If you’ve walked down Church Street this year and your eyes have been drawn to one of the brightly coloured Raise Durham posters then you aren’t alone. The colours certainly attract the eye, as does the demanding ‘Raise’ in huge font. But their marketing strategies seem to have worked. Last year, a total of 122 students raised over £30,000 which went towards helping a whopping 37,877 people.
Now their donations are open for this year and students are already flocking to the site. During their launch event, I personally watched as the donations went up on the live screen, reaching £2000 before the end of the evening.
This week I sat down with Thomas Cohen, the founder and current leader of Raise Durham, to discuss the group’s fundraising efforts ahead of the end of the donation period this Sunday.
1) Why did you get involved in the group?
“I was introduced to Raise 2 years ago by a friend in Cambridge. It took me a while to fully get to grips with it, but I was taken aback that a simple philosophy of encouraging positive and deliberate giving could inspire so many people to give so much to charity. It transformed the way I thought about giving, and I was so excited when I had the opportunity to get involved here in Durham. I donated for the first time to the Cambridge chapter in 2020, and then decided to try to set it up here in Durham last year.”
2) Where does the money donated to Raise go?
“The money goes to the Against Malaria Foundation, which is one of the most effective charities in the world. AMF produce and distribute long-lasting insecticidal nets to protect against malaria. It costs just $2 to buy a malaria net, which can help protect an average of almost 2 people for around 3 years. Malaria is such a preventable disease, and every donation really can make a massive difference Our main aim, however, is to encourage a positive and celebratory approach to charity, so we are more than happy if people want to donate to other charities!”
3) What makes Raise different from other charity groups?
“Student fundraisers tend to operate in one of three ways. Many are transactional, where you buy a ticket to a charity event or buy something from a bake sale. Others are imperceptible, where you donate a small amount or round up a purchase. Alternatively, you might sponsor a friend doing some challenges, such as a marathon. Although these are all brilliant ways to fundraise and make a massive impact, we think that when people engage with charity in these ways, they don’t focus on the actual impact they are having. Raise puts charity and impact right at the heart of everything we do. We want people to join because of the amazing impact they can have, and not because they get something tangible in return or feel obliged to.”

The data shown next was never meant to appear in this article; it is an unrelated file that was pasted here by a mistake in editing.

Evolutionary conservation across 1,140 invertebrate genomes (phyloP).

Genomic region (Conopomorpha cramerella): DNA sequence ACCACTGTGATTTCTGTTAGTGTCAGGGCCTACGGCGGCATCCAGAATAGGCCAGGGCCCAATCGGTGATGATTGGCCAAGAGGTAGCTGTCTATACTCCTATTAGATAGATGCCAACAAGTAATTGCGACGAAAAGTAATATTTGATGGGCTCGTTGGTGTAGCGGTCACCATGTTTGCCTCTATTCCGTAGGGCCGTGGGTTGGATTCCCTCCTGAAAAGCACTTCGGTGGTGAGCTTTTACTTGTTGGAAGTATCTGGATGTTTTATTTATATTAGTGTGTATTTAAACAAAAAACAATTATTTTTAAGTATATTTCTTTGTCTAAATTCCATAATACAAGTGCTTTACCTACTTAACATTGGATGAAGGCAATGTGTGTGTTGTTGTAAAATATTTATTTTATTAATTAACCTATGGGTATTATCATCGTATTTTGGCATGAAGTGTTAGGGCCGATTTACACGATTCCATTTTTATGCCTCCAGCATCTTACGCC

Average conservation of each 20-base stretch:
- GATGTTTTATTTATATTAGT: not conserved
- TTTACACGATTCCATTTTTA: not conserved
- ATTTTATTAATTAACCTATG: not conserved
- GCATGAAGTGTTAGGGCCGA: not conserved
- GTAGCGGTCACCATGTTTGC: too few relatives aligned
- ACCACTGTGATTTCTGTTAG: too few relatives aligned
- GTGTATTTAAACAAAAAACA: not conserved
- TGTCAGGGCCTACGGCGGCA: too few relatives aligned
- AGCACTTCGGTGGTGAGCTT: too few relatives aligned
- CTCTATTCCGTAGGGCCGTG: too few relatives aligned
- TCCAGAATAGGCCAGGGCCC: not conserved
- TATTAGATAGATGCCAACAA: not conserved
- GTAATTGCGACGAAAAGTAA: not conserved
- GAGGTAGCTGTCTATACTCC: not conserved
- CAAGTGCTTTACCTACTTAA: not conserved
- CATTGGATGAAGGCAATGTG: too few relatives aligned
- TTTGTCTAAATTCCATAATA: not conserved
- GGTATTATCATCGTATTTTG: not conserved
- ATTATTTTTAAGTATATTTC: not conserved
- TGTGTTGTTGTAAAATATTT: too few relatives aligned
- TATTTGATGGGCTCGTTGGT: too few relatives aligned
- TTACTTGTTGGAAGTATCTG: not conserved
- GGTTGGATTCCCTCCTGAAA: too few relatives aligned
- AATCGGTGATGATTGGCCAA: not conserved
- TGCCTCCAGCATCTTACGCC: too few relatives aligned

4) How can people get involved in the group?
“The best way to get involved now is to donate! You can at joinraise.org/durham. By donating, you become part of our community and are invited to our summer party in the post-exam period – a time for everyone who joined to come together and celebrate our collective impact. You can also become a rep or join our committee next year – all those details will be out later this term! If you want to get more involved now drop us a message and we’d love to have a chat about it!”
5) Why does Raise suggest a donation of £100 / How much does Raise suggest people donate?
“We suggest that you donate something personally significant to you – an amount that really makes you stop and think about your donation. We hope that this will make you really reflect on the impact of your donation and that this approach makes giving more meaningful and ultimately more impactful. The amount required for this is, naturally, different for everyone, but we have a suggested donation of £100 to start that thought process.”
6) What percentage of donations actually go towards the charity?
“100%! It’s one of the things I’m most proud of about Raise – every penny of your donation will go to AMF. And, AMF is so amazing that 100% of donations go directly to buying malaria nets! We also have matched funding, so it’s actually 200%!”
7) What is ‘matched funding’ and how does it work?
“We have a few donors who have agreed to match all our donations, so if you donate £100, £200 will go to AMF!”
8) How can people donate?
“You can donate at joinraise.org/durham. You can choose to donate weekly or with a one-off donation.”
At the time of the interview, the group had raised £9425 including matched funding, which would help protect 11,451 people from malaria. They have high hopes to surpass the £10,000 mark by the end of the donations period. Taken with last year’s total of £30,714, that is already 49,328 people that the group have helped in its two-year history